Weighing out myths of fat shaming

(Angie Bosse\The Aquinian)
(Angie Bosse\The Aquinian)

Charmaine Brown has been in and out of physiotherapy for years, not because of her weight, but because her muscles can easily get overstimulated and tear. Brown is a shirt size 2XL but a pant size 13. She admits her stomach is big, but her size does not slow her down at all.
“Even though I have a large stomach, my legs are not fat,” said Brown.
Overweight people are traditionally associated with being lazy and overeating. Since a controversial video went viral last month, more overweight people are speaking out against that stigma.
In September, Canadian YouTube channel host Nicole Arbour posted a video Dear Fat People. Arbour attempted to “jokingly” tell overweight people that they need to lose a few pounds. The video now has over six million views on YouTube and over 30 million on Facebook.
In the video, Arbour says things like, “they forgot to tell you that plus size stands for plus heart disease, plus knee problems, plus diabetes.” She said an overweight family she met smelled like sausages.
Brown says she works out, but it is not as easy as if someone Arbour’s size does it.
“My heart already works hard to pump blood through my fat body. When I stimulate it, of course it’s going to reach the max heart rate faster than a smaller person,” said Brown. “Our bodies already lift a lot of weight, so we don’t remember that we have to start small.”
Emily Robichaud has been overweight for most of her life and says the video is disrespectful.
“Nicole Arbour’s comments were not at all true and she really needs to check her facts and do a little research before she decides to post a mean video like that.”
But what does the research say?
A long-term UCLA study shows girls called fat at a young age were more likely to become overweight once older.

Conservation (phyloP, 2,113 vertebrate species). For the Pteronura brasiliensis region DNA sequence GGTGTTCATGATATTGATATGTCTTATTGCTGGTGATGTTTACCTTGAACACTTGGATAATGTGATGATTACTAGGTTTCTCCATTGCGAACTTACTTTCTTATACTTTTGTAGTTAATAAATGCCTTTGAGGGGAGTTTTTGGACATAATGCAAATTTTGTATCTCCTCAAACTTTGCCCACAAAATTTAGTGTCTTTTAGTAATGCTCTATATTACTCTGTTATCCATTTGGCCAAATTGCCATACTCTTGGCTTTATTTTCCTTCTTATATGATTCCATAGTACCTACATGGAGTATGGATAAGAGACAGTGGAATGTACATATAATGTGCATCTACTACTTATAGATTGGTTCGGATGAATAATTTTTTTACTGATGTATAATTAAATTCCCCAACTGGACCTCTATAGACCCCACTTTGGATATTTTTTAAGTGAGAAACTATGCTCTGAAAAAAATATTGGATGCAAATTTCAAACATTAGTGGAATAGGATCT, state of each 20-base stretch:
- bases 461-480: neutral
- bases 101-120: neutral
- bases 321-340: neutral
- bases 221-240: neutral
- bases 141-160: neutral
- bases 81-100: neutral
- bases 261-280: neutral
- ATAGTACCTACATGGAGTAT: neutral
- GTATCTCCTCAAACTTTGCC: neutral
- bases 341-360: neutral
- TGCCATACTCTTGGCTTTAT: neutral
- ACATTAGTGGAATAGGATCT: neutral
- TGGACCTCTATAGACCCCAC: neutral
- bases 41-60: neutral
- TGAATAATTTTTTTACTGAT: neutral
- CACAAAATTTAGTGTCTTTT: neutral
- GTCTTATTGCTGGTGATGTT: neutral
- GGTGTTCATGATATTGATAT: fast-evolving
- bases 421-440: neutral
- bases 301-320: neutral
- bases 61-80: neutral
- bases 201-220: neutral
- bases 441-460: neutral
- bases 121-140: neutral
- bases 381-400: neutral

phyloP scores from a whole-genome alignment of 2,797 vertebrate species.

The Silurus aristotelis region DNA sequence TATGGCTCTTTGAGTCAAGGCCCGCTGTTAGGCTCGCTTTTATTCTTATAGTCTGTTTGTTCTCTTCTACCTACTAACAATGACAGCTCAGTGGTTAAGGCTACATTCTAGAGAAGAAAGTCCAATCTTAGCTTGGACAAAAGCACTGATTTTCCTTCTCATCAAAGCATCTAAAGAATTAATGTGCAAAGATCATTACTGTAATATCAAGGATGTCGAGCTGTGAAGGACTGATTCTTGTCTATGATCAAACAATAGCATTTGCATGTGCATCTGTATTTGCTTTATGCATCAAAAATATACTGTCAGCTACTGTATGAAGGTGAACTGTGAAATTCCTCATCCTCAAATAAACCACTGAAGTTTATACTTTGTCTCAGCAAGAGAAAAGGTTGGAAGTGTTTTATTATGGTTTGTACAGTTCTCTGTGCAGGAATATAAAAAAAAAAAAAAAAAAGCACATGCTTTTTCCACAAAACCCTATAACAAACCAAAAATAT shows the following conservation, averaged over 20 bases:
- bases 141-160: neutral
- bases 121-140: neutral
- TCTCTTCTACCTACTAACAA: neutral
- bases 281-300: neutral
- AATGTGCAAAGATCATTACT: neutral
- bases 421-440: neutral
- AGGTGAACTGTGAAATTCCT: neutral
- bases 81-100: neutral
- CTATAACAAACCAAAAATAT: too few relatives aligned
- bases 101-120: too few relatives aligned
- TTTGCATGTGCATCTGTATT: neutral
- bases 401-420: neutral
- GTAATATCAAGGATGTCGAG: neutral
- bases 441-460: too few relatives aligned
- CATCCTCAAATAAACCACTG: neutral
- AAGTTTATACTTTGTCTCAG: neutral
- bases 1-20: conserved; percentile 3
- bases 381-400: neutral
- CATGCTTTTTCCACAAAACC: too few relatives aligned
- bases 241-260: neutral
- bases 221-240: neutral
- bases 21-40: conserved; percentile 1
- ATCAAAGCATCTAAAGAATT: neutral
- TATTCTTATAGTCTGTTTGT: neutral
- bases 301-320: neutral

Due to the increase of fat shaming, The National Association to Advance Fat Acceptance has coined a new term: sizeism. According to the association, it is the fourth highest form of discrimination in the United States.
Studies show that fat employees actually receive fewer promotions and may earn less money than thinner coworkers.
A study of over 620 doctors showed that more than five per cent saw obese patients as unattractive, ugly, awkward and noncompliant. A third of those doctors also described their obese patients as being sloppy, lazy, and weak-willed.
Some people are shocked by the concept you don’t have to be skinny to be healthy. Having healthy habits like eating fruits and vegetables while not smoking leads to a longer life, whether you are overweight or not. Since 2005, studies in popular magazines like the New York Times have shown that overweight and slightly obese people tend to live longer than people with a so-called normal weight.
A more body-positive video was posted by Buzzfeed a few days after the Arbour video, titled I’m Fat, But I’m Not… The video features overweight people explaining how they are anything but lazy.
“At the end of the day, people are just people,” the video says. “You never know where someone is with their body. You should have a lot of kindness and empathy for other people and what they’re going through.”

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